Season (Adult / Immature):
National Status: Common
Local Status: Common and fairly widespread resident.
Local Record: Grade 1 See here for explanation
Flight time: One generation, Jul-Aug.
Forewing: M 21-25mm. F 28-35mm.
Foodplant: Coarse grasses and reeds.
|Year first recorded||1905||2002||2007||1985||1905|
|Year last recorded||2011||2002||2007||2011||2011|
|Number of records||1797||1||1||179||3956|
|Number of individuals||4114||1||6||352||8946|
For the region, we have a total of 3956 records from 560 sites. Earliest record on file is in 1905.
For further information refer UK Moths.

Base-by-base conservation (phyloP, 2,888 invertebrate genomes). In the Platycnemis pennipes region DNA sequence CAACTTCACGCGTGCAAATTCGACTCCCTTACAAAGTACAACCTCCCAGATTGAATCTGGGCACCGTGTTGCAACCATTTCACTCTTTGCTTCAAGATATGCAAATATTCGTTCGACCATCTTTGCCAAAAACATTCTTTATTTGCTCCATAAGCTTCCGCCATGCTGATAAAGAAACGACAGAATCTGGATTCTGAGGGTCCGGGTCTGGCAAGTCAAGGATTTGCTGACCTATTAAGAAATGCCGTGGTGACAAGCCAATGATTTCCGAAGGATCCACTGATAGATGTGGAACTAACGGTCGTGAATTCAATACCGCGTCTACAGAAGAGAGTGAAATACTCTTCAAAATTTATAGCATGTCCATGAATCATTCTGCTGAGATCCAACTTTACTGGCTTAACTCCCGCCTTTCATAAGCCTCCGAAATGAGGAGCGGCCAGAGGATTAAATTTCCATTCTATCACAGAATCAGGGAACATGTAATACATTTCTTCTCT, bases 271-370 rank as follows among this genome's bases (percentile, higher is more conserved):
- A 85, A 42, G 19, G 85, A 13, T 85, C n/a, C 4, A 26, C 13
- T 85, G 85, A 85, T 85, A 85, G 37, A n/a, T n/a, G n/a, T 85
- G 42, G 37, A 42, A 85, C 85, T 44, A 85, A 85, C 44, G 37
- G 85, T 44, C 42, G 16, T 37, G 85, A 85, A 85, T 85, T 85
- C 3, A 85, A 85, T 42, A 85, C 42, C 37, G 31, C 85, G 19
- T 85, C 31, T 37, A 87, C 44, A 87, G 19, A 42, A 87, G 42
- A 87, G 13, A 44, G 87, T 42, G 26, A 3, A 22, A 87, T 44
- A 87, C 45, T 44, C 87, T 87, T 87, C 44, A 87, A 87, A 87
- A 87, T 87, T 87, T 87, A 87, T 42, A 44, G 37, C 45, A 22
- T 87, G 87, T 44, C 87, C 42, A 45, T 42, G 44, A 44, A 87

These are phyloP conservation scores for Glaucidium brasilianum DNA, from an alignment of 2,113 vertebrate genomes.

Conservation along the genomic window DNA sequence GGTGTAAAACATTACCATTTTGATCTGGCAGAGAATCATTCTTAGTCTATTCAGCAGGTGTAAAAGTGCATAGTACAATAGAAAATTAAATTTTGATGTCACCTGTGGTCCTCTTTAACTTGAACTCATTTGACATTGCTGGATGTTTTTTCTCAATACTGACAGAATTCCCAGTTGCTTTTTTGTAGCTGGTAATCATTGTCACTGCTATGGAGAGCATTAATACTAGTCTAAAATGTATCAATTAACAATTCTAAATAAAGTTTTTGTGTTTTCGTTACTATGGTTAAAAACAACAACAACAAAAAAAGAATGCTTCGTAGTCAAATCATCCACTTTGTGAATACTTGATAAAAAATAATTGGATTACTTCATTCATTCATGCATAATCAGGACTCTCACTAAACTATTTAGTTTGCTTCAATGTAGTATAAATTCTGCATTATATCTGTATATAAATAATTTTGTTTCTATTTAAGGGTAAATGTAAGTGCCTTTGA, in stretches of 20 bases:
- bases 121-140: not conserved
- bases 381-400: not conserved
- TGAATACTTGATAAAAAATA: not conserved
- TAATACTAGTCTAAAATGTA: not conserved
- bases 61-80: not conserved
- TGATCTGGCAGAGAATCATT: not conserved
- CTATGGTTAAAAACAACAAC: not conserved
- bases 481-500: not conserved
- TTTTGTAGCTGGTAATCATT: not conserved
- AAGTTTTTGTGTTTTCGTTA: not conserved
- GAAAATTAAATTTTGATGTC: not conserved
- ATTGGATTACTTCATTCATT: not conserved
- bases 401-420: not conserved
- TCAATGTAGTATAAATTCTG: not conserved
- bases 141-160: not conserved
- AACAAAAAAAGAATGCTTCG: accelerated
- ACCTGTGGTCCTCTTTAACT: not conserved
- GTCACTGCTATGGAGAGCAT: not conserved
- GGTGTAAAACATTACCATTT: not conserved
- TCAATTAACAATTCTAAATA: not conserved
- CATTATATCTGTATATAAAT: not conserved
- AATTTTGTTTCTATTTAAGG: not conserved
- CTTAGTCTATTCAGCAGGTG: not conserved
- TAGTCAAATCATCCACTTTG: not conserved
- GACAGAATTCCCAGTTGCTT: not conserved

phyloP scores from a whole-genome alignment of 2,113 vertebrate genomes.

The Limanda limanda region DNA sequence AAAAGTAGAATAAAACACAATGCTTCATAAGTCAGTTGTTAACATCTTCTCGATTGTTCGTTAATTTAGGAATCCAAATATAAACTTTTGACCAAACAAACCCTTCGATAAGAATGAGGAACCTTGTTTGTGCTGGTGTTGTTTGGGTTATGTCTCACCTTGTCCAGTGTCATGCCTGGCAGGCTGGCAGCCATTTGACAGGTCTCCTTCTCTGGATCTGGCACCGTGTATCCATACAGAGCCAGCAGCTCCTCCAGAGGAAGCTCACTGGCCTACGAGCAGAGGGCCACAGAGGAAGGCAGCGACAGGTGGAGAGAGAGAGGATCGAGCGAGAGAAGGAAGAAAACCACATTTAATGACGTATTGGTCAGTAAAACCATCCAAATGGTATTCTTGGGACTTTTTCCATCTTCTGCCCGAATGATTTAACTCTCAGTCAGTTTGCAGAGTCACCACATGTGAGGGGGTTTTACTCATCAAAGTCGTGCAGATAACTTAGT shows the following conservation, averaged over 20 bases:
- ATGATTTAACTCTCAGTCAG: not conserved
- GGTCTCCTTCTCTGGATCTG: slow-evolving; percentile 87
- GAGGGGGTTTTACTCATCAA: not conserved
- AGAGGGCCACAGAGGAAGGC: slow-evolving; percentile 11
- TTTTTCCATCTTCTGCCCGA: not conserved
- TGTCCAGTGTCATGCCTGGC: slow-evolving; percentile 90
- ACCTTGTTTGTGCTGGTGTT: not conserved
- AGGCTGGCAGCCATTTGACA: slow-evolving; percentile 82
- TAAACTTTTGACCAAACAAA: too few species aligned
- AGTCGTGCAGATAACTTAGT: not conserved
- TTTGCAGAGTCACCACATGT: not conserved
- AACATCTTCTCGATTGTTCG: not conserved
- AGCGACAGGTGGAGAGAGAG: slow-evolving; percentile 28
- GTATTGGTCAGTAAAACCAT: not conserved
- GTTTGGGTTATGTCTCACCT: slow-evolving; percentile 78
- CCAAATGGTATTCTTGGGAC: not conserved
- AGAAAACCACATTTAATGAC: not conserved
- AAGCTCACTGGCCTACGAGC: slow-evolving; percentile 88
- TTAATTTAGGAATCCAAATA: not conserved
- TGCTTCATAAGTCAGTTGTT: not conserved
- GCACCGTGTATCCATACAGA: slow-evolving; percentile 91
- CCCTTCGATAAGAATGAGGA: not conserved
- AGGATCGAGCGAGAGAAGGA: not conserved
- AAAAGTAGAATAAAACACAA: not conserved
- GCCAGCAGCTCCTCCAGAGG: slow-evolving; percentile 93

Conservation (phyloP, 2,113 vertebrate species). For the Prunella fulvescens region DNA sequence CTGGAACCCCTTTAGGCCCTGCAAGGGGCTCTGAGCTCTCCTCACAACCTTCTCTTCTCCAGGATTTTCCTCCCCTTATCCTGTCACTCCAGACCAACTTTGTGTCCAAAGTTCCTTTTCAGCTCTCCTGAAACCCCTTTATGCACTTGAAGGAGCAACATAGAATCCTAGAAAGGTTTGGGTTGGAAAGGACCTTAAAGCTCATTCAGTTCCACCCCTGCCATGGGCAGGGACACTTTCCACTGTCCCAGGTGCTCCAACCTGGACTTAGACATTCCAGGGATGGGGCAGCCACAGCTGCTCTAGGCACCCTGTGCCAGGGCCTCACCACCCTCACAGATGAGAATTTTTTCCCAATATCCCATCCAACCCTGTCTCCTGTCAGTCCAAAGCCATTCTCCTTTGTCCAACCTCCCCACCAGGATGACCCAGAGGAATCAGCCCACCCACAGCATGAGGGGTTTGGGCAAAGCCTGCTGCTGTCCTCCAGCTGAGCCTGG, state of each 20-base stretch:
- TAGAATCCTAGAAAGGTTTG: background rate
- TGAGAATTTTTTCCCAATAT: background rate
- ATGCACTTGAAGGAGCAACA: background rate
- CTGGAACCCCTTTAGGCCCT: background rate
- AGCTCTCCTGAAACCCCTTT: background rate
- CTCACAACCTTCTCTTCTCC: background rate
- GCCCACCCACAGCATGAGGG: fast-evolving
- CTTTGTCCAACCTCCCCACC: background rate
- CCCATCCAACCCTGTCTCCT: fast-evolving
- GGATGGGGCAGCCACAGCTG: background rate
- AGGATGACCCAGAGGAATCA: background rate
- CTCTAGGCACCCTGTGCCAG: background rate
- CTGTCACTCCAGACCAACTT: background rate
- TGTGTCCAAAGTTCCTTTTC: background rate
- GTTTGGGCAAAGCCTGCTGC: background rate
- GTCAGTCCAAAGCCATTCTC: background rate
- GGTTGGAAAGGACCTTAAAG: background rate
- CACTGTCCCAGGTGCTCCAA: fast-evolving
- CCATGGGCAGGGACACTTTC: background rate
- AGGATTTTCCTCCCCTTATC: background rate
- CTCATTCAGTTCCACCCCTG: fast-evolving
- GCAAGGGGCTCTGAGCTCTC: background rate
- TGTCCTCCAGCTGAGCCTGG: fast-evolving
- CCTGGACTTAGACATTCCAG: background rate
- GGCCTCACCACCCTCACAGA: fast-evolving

Davey, P., 2009: A common species over England and Wales, less frequent further north, the larva feeding on broad-bladed grass species such as common reed (Phragmites australis), cock's-foot (Dactylis glomerata) and reed canary grass (Phalaris arundinacea). The nocturnal- feeding caterpillar can be found characteristically in-situ on the stem of its foodplant during the day. In Dorset, the moth is widespread and common, but rises to abundant in reedbeds, inland marshes, river and stream valleys, and the moister woods. It is locally abundant on coastal grassland on chalky soil, notably on Portland, St Alban's Head and Durlston, and in this drier biotype the foodplant is likely to be tor-grass (Brachypodium pinnatum).